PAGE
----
Simpson & Brown Architects with Addyman Archaeology

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Post-excavation & publication

Every excavation destroys the archaeological record that it excavates – the archaeological record is a finite resource.  For this reason we have to meticulously record all our steps, all finds, all soils and both draw and photograph the evidence to create a lasting record of what has been removed.  We also interpret the evidence that we find, to understand it and to bring it into a historical context.

This record can then be preserved for future generations and we therefore deposit our record in local and national archives.  For important sites and materials, our findings will need to be disseminated more widely to make the specialists and the interested public aware of the new discoveries.  The artefacts and the historic environment evidence that we found also have a story to tell, and require study by specialists to understand their use, their deposition and their significance in a wider context.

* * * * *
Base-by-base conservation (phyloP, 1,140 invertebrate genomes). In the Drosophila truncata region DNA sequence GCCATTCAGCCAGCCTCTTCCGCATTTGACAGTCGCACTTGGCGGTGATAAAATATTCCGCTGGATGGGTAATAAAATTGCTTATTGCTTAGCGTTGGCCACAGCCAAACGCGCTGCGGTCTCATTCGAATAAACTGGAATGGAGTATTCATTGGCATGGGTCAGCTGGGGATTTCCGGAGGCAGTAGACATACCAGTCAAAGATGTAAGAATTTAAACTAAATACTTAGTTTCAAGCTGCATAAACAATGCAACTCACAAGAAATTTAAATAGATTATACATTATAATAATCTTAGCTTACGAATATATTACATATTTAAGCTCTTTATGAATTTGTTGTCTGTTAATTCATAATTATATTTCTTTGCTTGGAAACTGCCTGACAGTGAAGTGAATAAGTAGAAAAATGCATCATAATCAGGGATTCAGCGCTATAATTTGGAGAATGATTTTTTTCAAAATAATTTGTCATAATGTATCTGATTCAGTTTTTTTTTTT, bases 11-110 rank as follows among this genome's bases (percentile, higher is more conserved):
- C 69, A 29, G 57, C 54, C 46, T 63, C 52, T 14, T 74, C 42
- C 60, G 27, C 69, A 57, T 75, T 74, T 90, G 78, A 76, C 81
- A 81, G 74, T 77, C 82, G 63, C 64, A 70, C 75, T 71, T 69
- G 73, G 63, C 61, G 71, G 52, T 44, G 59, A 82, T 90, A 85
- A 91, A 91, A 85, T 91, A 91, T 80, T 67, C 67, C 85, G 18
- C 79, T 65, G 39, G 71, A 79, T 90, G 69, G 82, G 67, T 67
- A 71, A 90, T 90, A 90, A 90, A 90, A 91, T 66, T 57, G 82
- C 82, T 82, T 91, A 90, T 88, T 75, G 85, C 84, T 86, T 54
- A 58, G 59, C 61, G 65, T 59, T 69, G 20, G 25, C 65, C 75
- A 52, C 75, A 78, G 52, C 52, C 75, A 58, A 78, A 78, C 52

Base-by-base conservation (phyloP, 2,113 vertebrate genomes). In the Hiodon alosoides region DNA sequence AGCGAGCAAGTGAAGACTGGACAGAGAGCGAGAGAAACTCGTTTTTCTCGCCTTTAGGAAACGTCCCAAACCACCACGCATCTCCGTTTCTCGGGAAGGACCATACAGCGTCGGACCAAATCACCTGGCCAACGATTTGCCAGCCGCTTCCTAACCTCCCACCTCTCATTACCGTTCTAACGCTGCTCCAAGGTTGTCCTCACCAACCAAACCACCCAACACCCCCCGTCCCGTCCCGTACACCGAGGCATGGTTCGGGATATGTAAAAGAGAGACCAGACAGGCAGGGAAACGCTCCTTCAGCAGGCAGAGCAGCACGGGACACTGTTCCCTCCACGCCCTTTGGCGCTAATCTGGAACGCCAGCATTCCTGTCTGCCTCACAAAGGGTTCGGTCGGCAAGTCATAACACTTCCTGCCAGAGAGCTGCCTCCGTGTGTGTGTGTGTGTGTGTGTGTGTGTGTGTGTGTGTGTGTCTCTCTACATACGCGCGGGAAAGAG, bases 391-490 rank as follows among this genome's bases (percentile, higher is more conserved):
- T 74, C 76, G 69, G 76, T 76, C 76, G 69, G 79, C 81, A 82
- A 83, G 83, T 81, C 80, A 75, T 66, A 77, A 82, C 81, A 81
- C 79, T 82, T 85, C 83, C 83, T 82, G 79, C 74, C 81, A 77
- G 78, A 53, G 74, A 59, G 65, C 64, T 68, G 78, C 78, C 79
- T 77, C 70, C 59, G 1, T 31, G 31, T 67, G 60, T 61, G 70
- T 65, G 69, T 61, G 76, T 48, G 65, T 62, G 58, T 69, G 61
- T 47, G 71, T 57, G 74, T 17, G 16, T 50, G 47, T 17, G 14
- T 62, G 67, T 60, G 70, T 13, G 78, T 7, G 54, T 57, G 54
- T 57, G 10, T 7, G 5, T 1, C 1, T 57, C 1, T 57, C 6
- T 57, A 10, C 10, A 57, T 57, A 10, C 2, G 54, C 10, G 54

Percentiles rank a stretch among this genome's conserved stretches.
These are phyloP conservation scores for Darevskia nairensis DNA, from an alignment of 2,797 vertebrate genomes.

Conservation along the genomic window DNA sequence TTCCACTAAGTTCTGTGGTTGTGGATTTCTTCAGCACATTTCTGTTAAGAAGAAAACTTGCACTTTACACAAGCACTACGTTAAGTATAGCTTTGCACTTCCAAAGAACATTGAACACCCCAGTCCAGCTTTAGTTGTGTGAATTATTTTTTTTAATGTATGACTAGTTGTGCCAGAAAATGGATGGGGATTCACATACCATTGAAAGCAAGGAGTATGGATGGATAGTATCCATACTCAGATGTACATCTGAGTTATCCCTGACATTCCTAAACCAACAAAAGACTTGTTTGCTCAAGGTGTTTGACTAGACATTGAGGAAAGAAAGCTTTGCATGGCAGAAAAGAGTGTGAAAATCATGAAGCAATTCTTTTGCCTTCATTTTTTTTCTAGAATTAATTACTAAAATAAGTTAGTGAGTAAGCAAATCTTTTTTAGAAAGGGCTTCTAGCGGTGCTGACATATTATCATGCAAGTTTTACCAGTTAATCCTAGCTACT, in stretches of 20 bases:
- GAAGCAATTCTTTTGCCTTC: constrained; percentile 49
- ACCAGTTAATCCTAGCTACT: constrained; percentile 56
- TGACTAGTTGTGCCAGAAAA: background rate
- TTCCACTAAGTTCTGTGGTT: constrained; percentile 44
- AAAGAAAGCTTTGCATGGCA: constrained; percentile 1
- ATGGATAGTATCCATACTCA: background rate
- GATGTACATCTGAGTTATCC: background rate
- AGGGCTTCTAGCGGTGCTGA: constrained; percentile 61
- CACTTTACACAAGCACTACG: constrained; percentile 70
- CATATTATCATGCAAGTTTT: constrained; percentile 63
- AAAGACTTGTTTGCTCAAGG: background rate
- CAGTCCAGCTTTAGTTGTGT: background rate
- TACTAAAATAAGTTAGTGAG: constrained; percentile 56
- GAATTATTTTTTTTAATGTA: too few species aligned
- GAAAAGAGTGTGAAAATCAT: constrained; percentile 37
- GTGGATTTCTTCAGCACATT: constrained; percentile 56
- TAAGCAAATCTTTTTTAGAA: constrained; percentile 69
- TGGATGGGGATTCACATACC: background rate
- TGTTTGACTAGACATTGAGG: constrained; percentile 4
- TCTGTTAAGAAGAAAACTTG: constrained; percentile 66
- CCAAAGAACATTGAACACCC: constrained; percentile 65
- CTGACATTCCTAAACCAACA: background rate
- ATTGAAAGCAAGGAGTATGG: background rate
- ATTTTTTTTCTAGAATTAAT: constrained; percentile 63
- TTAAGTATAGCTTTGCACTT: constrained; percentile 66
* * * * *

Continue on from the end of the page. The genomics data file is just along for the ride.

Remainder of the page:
The post-excavation and publication phase of a project covers all this work to assess and analyse the artefacts and we closely work together with the country’s leading specialists.  A project design for the post-excavation analysis and for a publication proposal will be developed and agreed as part of the planning requirements for important sites.

Scottish Seabird Centre

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